Recently I made the impromptu purchase of a highly sophisticated electric toothbrush. Although initially delighted, I started to develop a sneaking suspicion that I had been conned by the clever marketing people at Philips and even, perhaps, by the entire dental industry. Is an electric toothbrush really necessary? Is it, like so many other things in our sad capitalist world, simply a money-spinning conspiracy?
First, let’s discuss the jargon. There is an extensive hierarchy of electric toothbrushes in a wide price bracket, ranging from the cheapest rotating or oscillating varieties to the sonic and ultrasonic. The sonic toothbrush vibrates at a very high speed and frequency (20 Hz to 20,000 Hz) and typically offers 24,000 – 62,000 movements per minute. This is opposed to the more humble 2,500 – 7,500 of the cheaper varieties, and the frankly uninspiring 300 of the manual. The winning formula of the sonic toothbrush is that it vibrates so vigorously, it is able to break up dental plaque beyond where the bristles actually touch.
One step further is the ultrasonic toothbrush. Megasonex – which seems to be cornering the market – is available on Amazon, for the princely sum of £150. Operating at a frequency of 1.6 million Hz, with 192,000,000 movements per minute, Megasonex claims to use technology that is so far advanced it had to be cleared by the US military. It’s like a sonic toothbrush on steroids.
However impressive this sounds, the question still stands: is this really necessary? Electric toothbrushes are unanimously recommended by the experts, but there is not a lot of scientific evidence to prove their superiority. In 2015, Consumer Reports investigated the matter and stated, somewhat ambiguously, that electric toothbrushes “might provide better dental hygiene than a manual one”. The report analysed 56 studies conducted by the research organisation Cochrane and concluded that, after three months of use, electric toothbrushes reduced 21 per cent more of dental plaque and 11 per cent more of gingivitis (inflammation of the gums) than manual toothbrushes. The numbers aren’t exactly earth-shattering.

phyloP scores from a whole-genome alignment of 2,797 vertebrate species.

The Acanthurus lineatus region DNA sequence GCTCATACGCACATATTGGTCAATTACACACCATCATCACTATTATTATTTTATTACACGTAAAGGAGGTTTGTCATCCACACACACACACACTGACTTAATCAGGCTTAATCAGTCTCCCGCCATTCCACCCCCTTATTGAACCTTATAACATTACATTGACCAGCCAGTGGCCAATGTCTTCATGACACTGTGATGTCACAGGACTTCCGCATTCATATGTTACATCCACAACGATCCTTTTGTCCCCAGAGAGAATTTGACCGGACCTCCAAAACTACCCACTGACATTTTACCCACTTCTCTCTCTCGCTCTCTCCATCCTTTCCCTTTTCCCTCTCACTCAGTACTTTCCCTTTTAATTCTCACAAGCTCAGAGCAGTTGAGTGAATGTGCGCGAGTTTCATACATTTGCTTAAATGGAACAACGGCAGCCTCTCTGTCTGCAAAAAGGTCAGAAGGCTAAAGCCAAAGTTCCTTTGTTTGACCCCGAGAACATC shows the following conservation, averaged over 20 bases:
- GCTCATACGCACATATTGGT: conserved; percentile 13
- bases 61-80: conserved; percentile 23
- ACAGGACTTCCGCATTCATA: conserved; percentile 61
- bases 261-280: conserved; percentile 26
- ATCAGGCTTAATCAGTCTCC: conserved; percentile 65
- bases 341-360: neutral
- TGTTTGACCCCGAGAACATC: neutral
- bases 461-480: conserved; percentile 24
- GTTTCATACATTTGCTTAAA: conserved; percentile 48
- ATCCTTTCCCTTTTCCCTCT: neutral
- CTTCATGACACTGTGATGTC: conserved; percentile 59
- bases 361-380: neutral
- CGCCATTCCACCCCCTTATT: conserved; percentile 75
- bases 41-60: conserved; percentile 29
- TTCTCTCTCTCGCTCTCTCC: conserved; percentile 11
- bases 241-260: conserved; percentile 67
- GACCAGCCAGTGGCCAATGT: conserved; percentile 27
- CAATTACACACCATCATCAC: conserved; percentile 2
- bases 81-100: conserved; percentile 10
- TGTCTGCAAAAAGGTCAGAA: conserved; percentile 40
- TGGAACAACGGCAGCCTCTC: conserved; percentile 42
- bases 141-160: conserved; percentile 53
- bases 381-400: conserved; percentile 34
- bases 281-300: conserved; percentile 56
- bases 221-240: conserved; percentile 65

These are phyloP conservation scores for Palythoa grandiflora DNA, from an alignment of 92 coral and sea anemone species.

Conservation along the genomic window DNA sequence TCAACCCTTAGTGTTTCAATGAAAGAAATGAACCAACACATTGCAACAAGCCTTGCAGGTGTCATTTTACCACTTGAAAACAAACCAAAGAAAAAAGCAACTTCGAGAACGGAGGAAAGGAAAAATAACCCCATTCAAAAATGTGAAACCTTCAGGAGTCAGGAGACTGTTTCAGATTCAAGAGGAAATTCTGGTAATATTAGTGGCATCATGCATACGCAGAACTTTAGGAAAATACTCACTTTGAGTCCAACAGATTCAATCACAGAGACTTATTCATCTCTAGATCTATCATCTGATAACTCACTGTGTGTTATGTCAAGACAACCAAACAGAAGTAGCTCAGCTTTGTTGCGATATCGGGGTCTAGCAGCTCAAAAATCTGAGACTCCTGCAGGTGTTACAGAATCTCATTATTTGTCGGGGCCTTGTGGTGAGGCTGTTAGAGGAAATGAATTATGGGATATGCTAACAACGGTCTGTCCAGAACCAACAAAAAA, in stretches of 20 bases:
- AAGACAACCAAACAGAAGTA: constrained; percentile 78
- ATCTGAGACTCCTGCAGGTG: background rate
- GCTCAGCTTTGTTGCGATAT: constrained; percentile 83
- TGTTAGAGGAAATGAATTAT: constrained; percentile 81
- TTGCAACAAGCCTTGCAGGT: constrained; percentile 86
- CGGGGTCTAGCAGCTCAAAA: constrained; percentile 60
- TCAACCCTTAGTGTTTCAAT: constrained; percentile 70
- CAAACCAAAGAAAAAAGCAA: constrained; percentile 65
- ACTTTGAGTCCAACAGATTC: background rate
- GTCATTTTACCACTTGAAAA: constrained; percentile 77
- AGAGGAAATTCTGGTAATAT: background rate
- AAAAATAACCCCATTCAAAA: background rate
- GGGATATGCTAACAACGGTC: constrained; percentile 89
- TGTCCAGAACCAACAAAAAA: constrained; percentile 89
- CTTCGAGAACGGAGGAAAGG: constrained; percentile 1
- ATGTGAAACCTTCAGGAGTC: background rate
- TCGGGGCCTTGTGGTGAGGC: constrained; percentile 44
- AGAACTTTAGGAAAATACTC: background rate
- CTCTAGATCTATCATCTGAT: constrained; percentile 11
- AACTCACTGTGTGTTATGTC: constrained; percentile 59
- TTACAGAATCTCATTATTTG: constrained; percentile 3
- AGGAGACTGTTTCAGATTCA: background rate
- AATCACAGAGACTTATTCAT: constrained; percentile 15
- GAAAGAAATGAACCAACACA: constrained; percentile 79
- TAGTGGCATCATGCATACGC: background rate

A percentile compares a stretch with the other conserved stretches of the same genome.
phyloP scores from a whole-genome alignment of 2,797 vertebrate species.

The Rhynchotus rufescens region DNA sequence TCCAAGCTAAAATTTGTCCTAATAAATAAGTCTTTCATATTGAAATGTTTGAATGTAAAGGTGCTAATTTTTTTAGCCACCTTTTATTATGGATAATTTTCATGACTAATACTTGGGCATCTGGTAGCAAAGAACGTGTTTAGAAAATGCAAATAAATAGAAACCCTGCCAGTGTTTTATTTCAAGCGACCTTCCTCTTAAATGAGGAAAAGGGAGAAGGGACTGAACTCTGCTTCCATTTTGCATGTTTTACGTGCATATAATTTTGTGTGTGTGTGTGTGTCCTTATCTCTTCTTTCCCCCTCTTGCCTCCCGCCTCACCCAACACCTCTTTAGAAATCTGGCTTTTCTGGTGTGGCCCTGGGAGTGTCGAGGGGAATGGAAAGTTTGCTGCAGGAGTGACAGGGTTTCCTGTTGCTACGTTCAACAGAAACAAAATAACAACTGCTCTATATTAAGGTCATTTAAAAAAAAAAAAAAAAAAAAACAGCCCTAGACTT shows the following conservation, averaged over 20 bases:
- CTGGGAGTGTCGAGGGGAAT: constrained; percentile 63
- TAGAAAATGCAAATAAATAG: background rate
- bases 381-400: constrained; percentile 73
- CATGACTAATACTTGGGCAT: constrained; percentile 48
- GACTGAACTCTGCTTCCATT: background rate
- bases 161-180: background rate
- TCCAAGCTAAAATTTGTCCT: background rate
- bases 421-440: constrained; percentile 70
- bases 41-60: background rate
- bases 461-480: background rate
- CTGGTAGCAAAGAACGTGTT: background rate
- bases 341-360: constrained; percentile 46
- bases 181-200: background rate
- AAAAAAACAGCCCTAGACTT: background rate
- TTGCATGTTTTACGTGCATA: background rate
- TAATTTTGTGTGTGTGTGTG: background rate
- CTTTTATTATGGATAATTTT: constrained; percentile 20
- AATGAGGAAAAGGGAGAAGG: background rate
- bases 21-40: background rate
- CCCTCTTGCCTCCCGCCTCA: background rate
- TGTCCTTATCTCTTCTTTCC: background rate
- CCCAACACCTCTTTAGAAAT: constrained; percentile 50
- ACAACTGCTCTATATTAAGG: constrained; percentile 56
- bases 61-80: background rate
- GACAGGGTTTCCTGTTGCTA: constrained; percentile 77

In terms of practicality, it’s true that in many cases electric toothbrushes have an edge. Electric toothbrushes make it easier to reach difficult areas of the mouth than the manual variety, making them ideal for those with impaired motor skills. Many have timer features and emit a warning to indicate if the user is brushing too hard, helping to improve brushing technique.
Lazy tooth-brushers (such as myself) are often more inclined to keep up the dental hygiene with an electric toothbrush; the toothbrush does most of the work and all I have to do is concentrate on not dribbling. However, the more sophisticated end of the market can cost up to £100 and, although electric toothbrushes seem to be permanently on sale, it’s often still a considerable investment.
At the end of the day, the consensus seems to be that an electric toothbrush doesn’t actually make much more of a difference in terms of dental hygiene (although effectiveness will vary from user to user, depending on how well they brush their teeth normally).
There are undeniable practical advantages, but whether or not this makes the expense worthwhile is up to the consumer.